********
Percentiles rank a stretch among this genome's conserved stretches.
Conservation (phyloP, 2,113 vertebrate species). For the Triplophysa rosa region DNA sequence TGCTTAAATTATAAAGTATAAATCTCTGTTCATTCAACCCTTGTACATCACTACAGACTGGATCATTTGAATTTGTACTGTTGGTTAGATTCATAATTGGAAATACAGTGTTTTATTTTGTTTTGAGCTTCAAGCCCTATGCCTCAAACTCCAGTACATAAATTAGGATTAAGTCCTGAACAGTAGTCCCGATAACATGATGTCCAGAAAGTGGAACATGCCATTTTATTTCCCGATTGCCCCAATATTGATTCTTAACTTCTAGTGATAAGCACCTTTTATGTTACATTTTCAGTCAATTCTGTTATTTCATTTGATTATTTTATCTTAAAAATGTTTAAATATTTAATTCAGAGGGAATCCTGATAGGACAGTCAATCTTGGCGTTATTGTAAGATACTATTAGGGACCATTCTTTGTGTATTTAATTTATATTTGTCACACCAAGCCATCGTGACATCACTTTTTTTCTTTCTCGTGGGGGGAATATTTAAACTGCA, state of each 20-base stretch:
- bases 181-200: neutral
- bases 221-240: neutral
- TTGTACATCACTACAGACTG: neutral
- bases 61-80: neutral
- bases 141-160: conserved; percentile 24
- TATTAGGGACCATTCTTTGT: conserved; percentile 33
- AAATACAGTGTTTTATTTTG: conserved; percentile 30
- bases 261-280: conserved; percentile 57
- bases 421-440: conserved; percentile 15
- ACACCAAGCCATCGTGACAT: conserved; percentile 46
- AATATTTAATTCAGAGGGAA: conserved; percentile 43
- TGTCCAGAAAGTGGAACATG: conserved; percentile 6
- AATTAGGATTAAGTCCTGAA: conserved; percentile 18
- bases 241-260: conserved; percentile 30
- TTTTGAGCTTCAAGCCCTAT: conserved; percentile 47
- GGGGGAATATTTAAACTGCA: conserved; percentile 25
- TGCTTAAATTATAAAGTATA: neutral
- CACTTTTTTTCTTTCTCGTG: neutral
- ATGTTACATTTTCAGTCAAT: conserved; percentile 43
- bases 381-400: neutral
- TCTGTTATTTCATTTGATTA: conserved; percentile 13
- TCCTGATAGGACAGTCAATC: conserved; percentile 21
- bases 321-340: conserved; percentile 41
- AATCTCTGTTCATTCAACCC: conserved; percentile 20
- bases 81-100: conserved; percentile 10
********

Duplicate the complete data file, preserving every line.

Percentiles rank a stretch among this genome's conserved stretches.
Conservation (phyloP, 2,113 vertebrate species). For the Triplophysa rosa region DNA sequence TGCTTAAATTATAAAGTATAAATCTCTGTTCATTCAACCCTTGTACATCACTACAGACTGGATCATTTGAATTTGTACTGTTGGTTAGATTCATAATTGGAAATACAGTGTTTTATTTTGTTTTGAGCTTCAAGCCCTATGCCTCAAACTCCAGTACATAAATTAGGATTAAGTCCTGAACAGTAGTCCCGATAACATGATGTCCAGAAAGTGGAACATGCCATTTTATTTCCCGATTGCCCCAATATTGATTCTTAACTTCTAGTGATAAGCACCTTTTATGTTACATTTTCAGTCAATTCTGTTATTTCATTTGATTATTTTATCTTAAAAATGTTTAAATATTTAATTCAGAGGGAATCCTGATAGGACAGTCAATCTTGGCGTTATTGTAAGATACTATTAGGGACCATTCTTTGTGTATTTAATTTATATTTGTCACACCAAGCCATCGTGACATCACTTTTTTTCTTTCTCGTGGGGGGAATATTTAAACTGCA, state of each 20-base stretch:
- bases 181-200: neutral
- bases 221-240: neutral
- TTGTACATCACTACAGACTG: neutral
- bases 61-80: neutral
- bases 141-160: conserved; percentile 24
- TATTAGGGACCATTCTTTGT: conserved; percentile 33
- AAATACAGTGTTTTATTTTG: conserved; percentile 30
- bases 261-280: conserved; percentile 57
- bases 421-440: conserved; percentile 15
- ACACCAAGCCATCGTGACAT: conserved; percentile 46
- AATATTTAATTCAGAGGGAA: conserved; percentile 43
- TGTCCAGAAAGTGGAACATG: conserved; percentile 6
- AATTAGGATTAAGTCCTGAA: conserved; percentile 18
- bases 241-260: conserved; percentile 30
- TTTTGAGCTTCAAGCCCTAT: conserved; percentile 47
- GGGGGAATATTTAAACTGCA: conserved; percentile 25
- TGCTTAAATTATAAAGTATA: neutral
- CACTTTTTTTCTTTCTCGTG: neutral
- ATGTTACATTTTCAGTCAAT: conserved; percentile 43
- bases 381-400: neutral
- TCTGTTATTTCATTTGATTA: conserved; percentile 13
- TCCTGATAGGACAGTCAATC: conserved; percentile 21
- bases 321-340: conserved; percentile 41
- AATCTCTGTTCATTCAACCC: conserved; percentile 20
- bases 81-100: conserved; percentile 10